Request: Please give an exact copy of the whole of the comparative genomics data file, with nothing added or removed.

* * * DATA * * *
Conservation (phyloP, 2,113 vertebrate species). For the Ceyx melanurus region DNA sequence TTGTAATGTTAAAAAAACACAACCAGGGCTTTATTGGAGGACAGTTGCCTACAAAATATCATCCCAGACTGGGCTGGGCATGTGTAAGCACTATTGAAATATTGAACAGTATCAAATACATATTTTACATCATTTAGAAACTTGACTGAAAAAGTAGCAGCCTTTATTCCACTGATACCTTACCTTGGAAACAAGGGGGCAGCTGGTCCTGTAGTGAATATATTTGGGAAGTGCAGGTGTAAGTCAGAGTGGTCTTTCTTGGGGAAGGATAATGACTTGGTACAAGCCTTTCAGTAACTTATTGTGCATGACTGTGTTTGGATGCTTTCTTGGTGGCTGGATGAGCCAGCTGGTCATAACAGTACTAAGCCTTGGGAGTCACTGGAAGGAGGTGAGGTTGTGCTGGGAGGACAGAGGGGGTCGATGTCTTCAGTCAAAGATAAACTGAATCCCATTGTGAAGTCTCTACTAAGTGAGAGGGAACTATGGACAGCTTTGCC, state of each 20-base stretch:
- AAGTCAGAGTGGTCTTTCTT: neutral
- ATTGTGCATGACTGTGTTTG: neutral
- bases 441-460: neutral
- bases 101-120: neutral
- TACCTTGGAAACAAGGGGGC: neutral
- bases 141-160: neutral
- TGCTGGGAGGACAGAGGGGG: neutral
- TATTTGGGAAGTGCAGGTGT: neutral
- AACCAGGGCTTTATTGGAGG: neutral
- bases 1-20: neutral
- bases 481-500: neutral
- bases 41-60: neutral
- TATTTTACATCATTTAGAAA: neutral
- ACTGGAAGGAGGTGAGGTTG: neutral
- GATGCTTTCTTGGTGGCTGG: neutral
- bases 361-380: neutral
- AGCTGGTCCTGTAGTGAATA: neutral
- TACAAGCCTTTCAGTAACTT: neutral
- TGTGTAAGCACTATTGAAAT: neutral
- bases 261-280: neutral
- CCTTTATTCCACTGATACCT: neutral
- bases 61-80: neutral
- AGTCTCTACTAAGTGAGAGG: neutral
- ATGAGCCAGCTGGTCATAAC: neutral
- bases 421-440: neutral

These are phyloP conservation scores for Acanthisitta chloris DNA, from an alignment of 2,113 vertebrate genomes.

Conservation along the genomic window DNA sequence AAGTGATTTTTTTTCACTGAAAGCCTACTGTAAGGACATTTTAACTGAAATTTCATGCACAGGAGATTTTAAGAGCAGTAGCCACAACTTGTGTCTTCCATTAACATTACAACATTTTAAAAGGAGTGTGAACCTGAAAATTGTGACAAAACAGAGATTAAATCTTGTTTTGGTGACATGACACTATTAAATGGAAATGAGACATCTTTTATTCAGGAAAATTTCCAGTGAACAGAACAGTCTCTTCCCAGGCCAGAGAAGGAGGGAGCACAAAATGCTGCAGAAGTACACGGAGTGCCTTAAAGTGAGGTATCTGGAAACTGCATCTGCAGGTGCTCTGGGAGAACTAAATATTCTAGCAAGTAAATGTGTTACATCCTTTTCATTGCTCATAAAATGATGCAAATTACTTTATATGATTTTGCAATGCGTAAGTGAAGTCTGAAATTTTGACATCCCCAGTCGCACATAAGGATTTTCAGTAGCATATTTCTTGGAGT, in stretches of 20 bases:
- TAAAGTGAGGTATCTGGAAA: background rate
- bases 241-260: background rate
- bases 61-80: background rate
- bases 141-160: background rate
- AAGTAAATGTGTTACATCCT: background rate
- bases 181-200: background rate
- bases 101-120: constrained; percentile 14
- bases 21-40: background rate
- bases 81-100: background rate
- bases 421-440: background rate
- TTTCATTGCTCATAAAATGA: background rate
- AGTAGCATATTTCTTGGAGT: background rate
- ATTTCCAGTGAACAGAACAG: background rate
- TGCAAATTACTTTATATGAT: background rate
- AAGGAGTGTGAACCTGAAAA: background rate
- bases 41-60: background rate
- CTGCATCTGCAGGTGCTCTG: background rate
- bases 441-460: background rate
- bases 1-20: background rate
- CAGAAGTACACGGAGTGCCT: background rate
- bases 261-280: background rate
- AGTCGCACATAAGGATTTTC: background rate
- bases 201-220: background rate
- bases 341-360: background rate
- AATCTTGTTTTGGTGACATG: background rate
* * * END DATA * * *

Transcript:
Conservation (phyloP, 2,113 vertebrate species). For the Ceyx melanurus region DNA sequence TTGTAATGTTAAAAAAACACAACCAGGGCTTTATTGGAGGACAGTTGCCTACAAAATATCATCCCAGACTGGGCTGGGCATGTGTAAGCACTATTGAAATATTGAACAGTATCAAATACATATTTTACATCATTTAGAAACTTGACTGAAAAAGTAGCAGCCTTTATTCCACTGATACCTTACCTTGGAAACAAGGGGGCAGCTGGTCCTGTAGTGAATATATTTGGGAAGTGCAGGTGTAAGTCAGAGTGGTCTTTCTTGGGGAAGGATAATGACTTGGTACAAGCCTTTCAGTAACTTATTGTGCATGACTGTGTTTGGATGCTTTCTTGGTGGCTGGATGAGCCAGCTGGTCATAACAGTACTAAGCCTTGGGAGTCACTGGAAGGAGGTGAGGTTGTGCTGGGAGGACAGAGGGGGTCGATGTCTTCAGTCAAAGATAAACTGAATCCCATTGTGAAGTCTCTACTAAGTGAGAGGGAACTATGGACAGCTTTGCC, state of each 20-base stretch:
- AAGTCAGAGTGGTCTTTCTT: neutral
- ATTGTGCATGACTGTGTTTG: neutral
- bases 441-460: neutral
- bases 101-120: neutral
- TACCTTGGAAACAAGGGGGC: neutral
- bases 141-160: neutral
- TGCTGGGAGGACAGAGGGGG: neutral
- TATTTGGGAAGTGCAGGTGT: neutral
- AACCAGGGCTTTATTGGAGG: neutral
- bases 1-20: neutral
- bases 481-500: neutral
- bases 41-60: neutral
- TATTTTACATCATTTAGAAA: neutral
- ACTGGAAGGAGGTGAGGTTG: neutral
- GATGCTTTCTTGGTGGCTGG: neutral
- bases 361-380: neutral
- AGCTGGTCCTGTAGTGAATA: neutral
- TACAAGCCTTTCAGTAACTT: neutral
- TGTGTAAGCACTATTGAAAT: neutral
- bases 261-280: neutral
- CCTTTATTCCACTGATACCT: neutral
- bases 61-80: neutral
- AGTCTCTACTAAGTGAGAGG: neutral
- ATGAGCCAGCTGGTCATAAC: neutral
- bases 421-440: neutral

These are phyloP conservation scores for Acanthisitta chloris DNA, from an alignment of 2,113 vertebrate genomes.

Conservation along the genomic window DNA sequence AAGTGATTTTTTTTCACTGAAAGCCTACTGTAAGGACATTTTAACTGAAATTTCATGCACAGGAGATTTTAAGAGCAGTAGCCACAACTTGTGTCTTCCATTAACATTACAACATTTTAAAAGGAGTGTGAACCTGAAAATTGTGACAAAACAGAGATTAAATCTTGTTTTGGTGACATGACACTATTAAATGGAAATGAGACATCTTTTATTCAGGAAAATTTCCAGTGAACAGAACAGTCTCTTCCCAGGCCAGAGAAGGAGGGAGCACAAAATGCTGCAGAAGTACACGGAGTGCCTTAAAGTGAGGTATCTGGAAACTGCATCTGCAGGTGCTCTGGGAGAACTAAATATTCTAGCAAGTAAATGTGTTACATCCTTTTCATTGCTCATAAAATGATGCAAATTACTTTATATGATTTTGCAATGCGTAAGTGAAGTCTGAAATTTTGACATCCCCAGTCGCACATAAGGATTTTCAGTAGCATATTTCTTGGAGT, in stretches of 20 bases:
- TAAAGTGAGGTATCTGGAAA: background rate
- bases 241-260: background rate
- bases 61-80: background rate
- bases 141-160: background rate
- AAGTAAATGTGTTACATCCT: background rate
- bases 181-200: background rate
- bases 101-120: constrained; percentile 14
- bases 21-40: background rate
- bases 81-100: background rate
- bases 421-440: background rate
- TTTCATTGCTCATAAAATGA: background rate
- AGTAGCATATTTCTTGGAGT: background rate
- ATTTCCAGTGAACAGAACAG: background rate
- TGCAAATTACTTTATATGAT: background rate
- AAGGAGTGTGAACCTGAAAA: background rate
- bases 41-60: background rate
- CTGCATCTGCAGGTGCTCTG: background rate
- bases 441-460: background rate
- bases 1-20: background rate
- CAGAAGTACACGGAGTGCCT: background rate
- bases 261-280: background rate
- AGTCGCACATAAGGATTTTC: background rate
- bases 201-220: background rate
- bases 341-360: background rate
- AATCTTGTTTTGGTGACATG: background rate